The top level benefits of cloud computing - including economic, flexibility, and simplification benefits are well known and widely experienced across various industries. Software-as-a-Service is a great example of how one level of cloud computing has created significant industry transformation, and now represents over 25% of revenue in some software markets. EDA is slowly joining this transformation, with challenges remaining for both vendors and customers. For customers, the most commonly listed issues with cloud computing seem to be security and design flow limitations. The former is a topic to itself, while design flow limitations are of course more specific to EDA. This then becomes the vendor challenge, taking a new technology and applying it to EDA to solve problems in better ways and by taking advantage of key cloud computing attributes, not necessarily by simply moving existing applications onto some type of cloud service.
Interestingly, some of those key attributes are not tied exclusively to the cloud, they are more a function of web applications and the architecture they work in. Web applications use a client-server model with a network via an intranet or the Internet, and are browser-based on the client side. This delivers some significant benefits - browsers provide a true client side processing capability while running on any platform from any location, the network provides a real-time collaboration capability that is consistent across users, and finally the web server provides a centralized single source methodology for data as it changes over time. These kinds of benefits only materialize when a tool is re-created as a web application, not simply re-packaged.
An illustrative example would be the case where an existing application is moved onto the web and accessed remotely using specialized clients to "tunnel" video and user inputs over the network between user and application. With such deployments, the application has moved to the cloud and virtualization can be used to provide benefits in terms of compute efficiency; however, the user experience and basic functionality remains the same or worse. The user experience may in fact suffer because of the delays in tunneling user inputs and graphical display for an application that was not designed to be deployed over the network. This misses the opportunity to take advantage of technology and perhaps is one of the reasons why SaaS has not gained as much traction in EDA as it has in other markets.
In thinking about cloud computing for EDA, particularly as it applies to web applications, it's apparent that one area to look at in the design process is where data is flowing across the development teams. For example, teams specializing in hardware design, hardware verification, physical validation and technical publications, each use information from the core data. In this context everyone needs to be working from the most current, updated data and any propagation of errors needs to be eliminated. As well the application becomes more than something that is run by one person and has a start and finish, it becomes a service that must run robustly, potentially always on, and serve the application to many concurrent users. The application becomes more about providing a multi-tasking environment for a team to accomplish a task and all that goes along with that - turning a sequential flow into a more collaborative one. This is what web applications do.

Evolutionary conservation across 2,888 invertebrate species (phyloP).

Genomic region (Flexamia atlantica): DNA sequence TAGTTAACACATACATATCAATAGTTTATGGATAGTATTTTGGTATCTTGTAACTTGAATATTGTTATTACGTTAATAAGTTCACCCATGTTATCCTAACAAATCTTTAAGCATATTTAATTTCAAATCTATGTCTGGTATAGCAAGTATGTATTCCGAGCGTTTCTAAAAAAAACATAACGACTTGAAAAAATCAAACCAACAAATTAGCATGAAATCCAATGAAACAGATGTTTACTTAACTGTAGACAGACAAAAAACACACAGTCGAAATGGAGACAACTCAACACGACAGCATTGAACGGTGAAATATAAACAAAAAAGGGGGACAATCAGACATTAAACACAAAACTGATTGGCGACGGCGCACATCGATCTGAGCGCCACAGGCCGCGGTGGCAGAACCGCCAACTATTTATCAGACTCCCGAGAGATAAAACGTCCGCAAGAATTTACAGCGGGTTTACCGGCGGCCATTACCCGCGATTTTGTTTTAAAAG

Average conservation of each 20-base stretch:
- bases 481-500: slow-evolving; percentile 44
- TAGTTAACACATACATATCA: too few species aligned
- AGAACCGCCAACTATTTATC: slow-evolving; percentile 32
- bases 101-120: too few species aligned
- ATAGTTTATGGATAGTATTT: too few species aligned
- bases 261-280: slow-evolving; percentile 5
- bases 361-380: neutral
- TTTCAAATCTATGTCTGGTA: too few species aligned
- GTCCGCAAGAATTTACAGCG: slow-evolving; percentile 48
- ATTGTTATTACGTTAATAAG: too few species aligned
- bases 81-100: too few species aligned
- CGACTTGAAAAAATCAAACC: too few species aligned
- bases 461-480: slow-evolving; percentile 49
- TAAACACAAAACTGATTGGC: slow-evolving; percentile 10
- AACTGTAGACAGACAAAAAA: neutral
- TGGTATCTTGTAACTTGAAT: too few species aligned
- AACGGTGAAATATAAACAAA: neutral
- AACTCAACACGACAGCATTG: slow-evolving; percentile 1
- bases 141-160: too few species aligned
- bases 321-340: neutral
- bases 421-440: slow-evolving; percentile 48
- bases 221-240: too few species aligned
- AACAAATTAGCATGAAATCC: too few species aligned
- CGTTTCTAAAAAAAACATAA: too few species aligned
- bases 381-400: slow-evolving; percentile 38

While cloud computing attributes can be used to deliver unique approaches to EDA problems, it is also likely that customers see design flow limitations from another perspective - multi-vendor flows. In the shorter term it is a case of cloud applications mostly fitting into flows with data being handled by existing scripts and customizations which have been created by customers for their flow. However, in the longer term the issue of using multiple cloud computing based tools and being able to tie the flow together in an automated, customer specific way comes to the fore. The solution for this is Web Services (or Web-APIs), which provide a standard means for the inter-operation of different applications running on a variety of platforms over the web. Taking advantage of an architectural style like REST and standards such as WSDL and SOAP, customers can smoothly create flows with cloud applications in a similar manor to how they do today, in some cases existing code could even be re-used.
The challenges are apparent and well noted - EDA users have unique flows and demand control over those flows. The combination of cloud computing paired with Web-APIs looks like a powerful combination with the potential to solve the problem in a better way, to create a complete flow that integrates with any local tools and lets EDA user customize their needs across traditional tools, SaaS offerings, and public and private compute infrastructure in a way that is customized to each EDA customers' specific needs.
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For more information contact Jenna Johnson at 612.598.3446